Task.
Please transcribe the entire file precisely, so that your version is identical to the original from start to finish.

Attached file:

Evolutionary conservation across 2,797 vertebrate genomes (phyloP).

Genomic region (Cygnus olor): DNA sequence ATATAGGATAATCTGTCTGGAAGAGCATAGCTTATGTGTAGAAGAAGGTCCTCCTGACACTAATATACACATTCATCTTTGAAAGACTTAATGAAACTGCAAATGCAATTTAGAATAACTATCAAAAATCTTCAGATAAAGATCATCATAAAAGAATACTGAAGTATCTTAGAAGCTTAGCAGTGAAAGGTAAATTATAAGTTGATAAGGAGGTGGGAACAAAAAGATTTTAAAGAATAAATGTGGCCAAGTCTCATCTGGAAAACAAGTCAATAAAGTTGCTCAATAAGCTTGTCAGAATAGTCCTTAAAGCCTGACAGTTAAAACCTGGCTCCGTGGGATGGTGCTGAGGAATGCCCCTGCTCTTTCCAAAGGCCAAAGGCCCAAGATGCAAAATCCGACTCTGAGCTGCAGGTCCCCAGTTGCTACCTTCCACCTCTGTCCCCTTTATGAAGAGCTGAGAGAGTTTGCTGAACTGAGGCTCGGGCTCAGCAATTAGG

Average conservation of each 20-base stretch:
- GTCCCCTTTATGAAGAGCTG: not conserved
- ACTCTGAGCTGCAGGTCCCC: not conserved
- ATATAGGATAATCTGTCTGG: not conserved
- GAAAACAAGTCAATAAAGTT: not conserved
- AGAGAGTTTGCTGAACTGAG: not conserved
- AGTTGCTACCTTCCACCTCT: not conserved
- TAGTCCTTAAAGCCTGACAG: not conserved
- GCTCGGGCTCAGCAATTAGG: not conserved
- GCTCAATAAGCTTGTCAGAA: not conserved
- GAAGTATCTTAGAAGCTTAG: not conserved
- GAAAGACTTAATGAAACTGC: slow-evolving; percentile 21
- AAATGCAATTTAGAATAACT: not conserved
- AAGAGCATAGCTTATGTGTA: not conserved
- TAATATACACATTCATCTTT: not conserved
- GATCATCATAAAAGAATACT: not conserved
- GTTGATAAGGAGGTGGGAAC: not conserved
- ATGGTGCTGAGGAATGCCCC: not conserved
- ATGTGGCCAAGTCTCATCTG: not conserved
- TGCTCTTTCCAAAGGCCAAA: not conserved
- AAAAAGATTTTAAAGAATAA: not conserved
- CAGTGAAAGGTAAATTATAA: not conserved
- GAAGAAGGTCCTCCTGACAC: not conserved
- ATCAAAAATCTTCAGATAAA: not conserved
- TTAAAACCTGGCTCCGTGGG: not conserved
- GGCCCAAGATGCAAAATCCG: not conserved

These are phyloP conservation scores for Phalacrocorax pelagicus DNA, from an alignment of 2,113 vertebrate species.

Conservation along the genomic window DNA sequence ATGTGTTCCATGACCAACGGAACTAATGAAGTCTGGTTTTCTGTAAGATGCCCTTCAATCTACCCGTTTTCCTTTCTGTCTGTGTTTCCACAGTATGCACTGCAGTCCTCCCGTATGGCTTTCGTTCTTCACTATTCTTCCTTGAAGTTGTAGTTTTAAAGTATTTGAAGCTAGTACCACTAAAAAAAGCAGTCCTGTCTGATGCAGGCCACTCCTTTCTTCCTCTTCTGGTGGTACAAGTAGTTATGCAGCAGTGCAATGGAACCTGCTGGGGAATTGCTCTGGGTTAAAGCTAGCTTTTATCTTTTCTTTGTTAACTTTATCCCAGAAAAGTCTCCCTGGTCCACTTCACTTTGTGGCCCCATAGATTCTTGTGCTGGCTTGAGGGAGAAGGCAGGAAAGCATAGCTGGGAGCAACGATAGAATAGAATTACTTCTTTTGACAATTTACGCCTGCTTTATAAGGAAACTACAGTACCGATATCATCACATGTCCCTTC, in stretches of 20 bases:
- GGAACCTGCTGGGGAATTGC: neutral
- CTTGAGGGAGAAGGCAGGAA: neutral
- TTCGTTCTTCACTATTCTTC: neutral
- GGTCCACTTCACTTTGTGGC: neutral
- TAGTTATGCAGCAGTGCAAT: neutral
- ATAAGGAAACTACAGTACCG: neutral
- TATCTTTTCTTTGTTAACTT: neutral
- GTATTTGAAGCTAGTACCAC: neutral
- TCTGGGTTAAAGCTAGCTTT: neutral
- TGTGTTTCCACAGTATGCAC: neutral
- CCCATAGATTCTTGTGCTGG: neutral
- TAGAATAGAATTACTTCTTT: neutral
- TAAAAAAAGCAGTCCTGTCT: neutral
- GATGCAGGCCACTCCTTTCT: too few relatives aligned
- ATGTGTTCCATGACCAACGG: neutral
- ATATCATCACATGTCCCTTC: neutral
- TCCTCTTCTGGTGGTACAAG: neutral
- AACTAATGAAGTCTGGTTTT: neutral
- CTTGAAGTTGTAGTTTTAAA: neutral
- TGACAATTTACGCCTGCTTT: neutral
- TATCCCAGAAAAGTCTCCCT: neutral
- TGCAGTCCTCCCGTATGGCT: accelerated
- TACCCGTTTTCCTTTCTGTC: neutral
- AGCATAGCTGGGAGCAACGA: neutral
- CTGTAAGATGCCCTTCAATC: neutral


Evolutionary conservation across 2,797 vertebrate genomes (phyloP).

Genomic region (Cygnus olor): DNA sequence ATATAGGATAATCTGTCTGGAAGAGCATAGCTTATGTGTAGAAGAAGGTCCTCCTGACACTAATATACACATTCATCTTTGAAAGACTTAATGAAACTGCAAATGCAATTTAGAATAACTATCAAAAATCTTCAGATAAAGATCATCATAAAAGAATACTGAAGTATCTTAGAAGCTTAGCAGTGAAAGGTAAATTATAAGTTGATAAGGAGGTGGGAACAAAAAGATTTTAAAGAATAAATGTGGCCAAGTCTCATCTGGAAAACAAGTCAATAAAGTTGCTCAATAAGCTTGTCAGAATAGTCCTTAAAGCCTGACAGTTAAAACCTGGCTCCGTGGGATGGTGCTGAGGAATGCCCCTGCTCTTTCCAAAGGCCAAAGGCCCAAGATGCAAAATCCGACTCTGAGCTGCAGGTCCCCAGTTGCTACCTTCCACCTCTGTCCCCTTTATGAAGAGCTGAGAGAGTTTGCTGAACTGAGGCTCGGGCTCAGCAATTAGG

Average conservation of each 20-base stretch:
- GTCCCCTTTATGAAGAGCTG: not conserved
- ACTCTGAGCTGCAGGTCCCC: not conserved
- ATATAGGATAATCTGTCTGG: not conserved
- GAAAACAAGTCAATAAAGTT: not conserved
- AGAGAGTTTGCTGAACTGAG: not conserved
- AGTTGCTACCTTCCACCTCT: not conserved
- TAGTCCTTAAAGCCTGACAG: not conserved
- GCTCGGGCTCAGCAATTAGG: not conserved
- GCTCAATAAGCTTGTCAGAA: not conserved
- GAAGTATCTTAGAAGCTTAG: not conserved
- GAAAGACTTAATGAAACTGC: slow-evolving; percentile 21
- AAATGCAATTTAGAATAACT: not conserved
- AAGAGCATAGCTTATGTGTA: not conserved
- TAATATACACATTCATCTTT: not conserved
- GATCATCATAAAAGAATACT: not conserved
- GTTGATAAGGAGGTGGGAAC: not conserved
- ATGGTGCTGAGGAATGCCCC: not conserved
- ATGTGGCCAAGTCTCATCTG: not conserved
- TGCTCTTTCCAAAGGCCAAA: not conserved
- AAAAAGATTTTAAAGAATAA: not conserved
- CAGTGAAAGGTAAATTATAA: not conserved
- GAAGAAGGTCCTCCTGACAC: not conserved
- ATCAAAAATCTTCAGATAAA: not conserved
- TTAAAACCTGGCTCCGTGGG: not conserved
- GGCCCAAGATGCAAAATCCG: not conserved

These are phyloP conservation scores for Phalacrocorax pelagicus DNA, from an alignment of 2,113 vertebrate species.

Conservation along the genomic window DNA sequence ATGTGTTCCATGACCAACGGAACTAATGAAGTCTGGTTTTCTGTAAGATGCCCTTCAATCTACCCGTTTTCCTTTCTGTCTGTGTTTCCACAGTATGCACTGCAGTCCTCCCGTATGGCTTTCGTTCTTCACTATTCTTCCTTGAAGTTGTAGTTTTAAAGTATTTGAAGCTAGTACCACTAAAAAAAGCAGTCCTGTCTGATGCAGGCCACTCCTTTCTTCCTCTTCTGGTGGTACAAGTAGTTATGCAGCAGTGCAATGGAACCTGCTGGGGAATTGCTCTGGGTTAAAGCTAGCTTTTATCTTTTCTTTGTTAACTTTATCCCAGAAAAGTCTCCCTGGTCCACTTCACTTTGTGGCCCCATAGATTCTTGTGCTGGCTTGAGGGAGAAGGCAGGAAAGCATAGCTGGGAGCAACGATAGAATAGAATTACTTCTTTTGACAATTTACGCCTGCTTTATAAGGAAACTACAGTACCGATATCATCACATGTCCCTTC, in stretches of 20 bases:
- GGAACCTGCTGGGGAATTGC: neutral
- CTTGAGGGAGAAGGCAGGAA: neutral
- TTCGTTCTTCACTATTCTTC: neutral
- GGTCCACTTCACTTTGTGGC: neutral
- TAGTTATGCAGCAGTGCAAT: neutral
- ATAAGGAAACTACAGTACCG: neutral
- TATCTTTTCTTTGTTAACTT: neutral
- GTATTTGAAGCTAGTACCAC: neutral
- TCTGGGTTAAAGCTAGCTTT: neutral
- TGTGTTTCCACAGTATGCAC: neutral
- CCCATAGATTCTTGTGCTGG: neutral
- TAGAATAGAATTACTTCTTT: neutral
- TAAAAAAAGCAGTCCTGTCT: neutral
- GATGCAGGCCACTCCTTTCT: too few relatives aligned
- ATGTGTTCCATGACCAACGG: neutral
- ATATCATCACATGTCCCTTC: neutral
- TCCTCTTCTGGTGGTACAAG: neutral
- AACTAATGAAGTCTGGTTTT: neutral
- CTTGAAGTTGTAGTTTTAAA: neutral
- TGACAATTTACGCCTGCTTT: neutral
- TATCCCAGAAAAGTCTCCCT: neutral
- TGCAGTCCTCCCGTATGGCT: accelerated
- TACCCGTTTTCCTTTCTGTC: neutral
- AGCATAGCTGGGAGCAACGA: neutral
- CTGTAAGATGCCCTTCAATC: neutral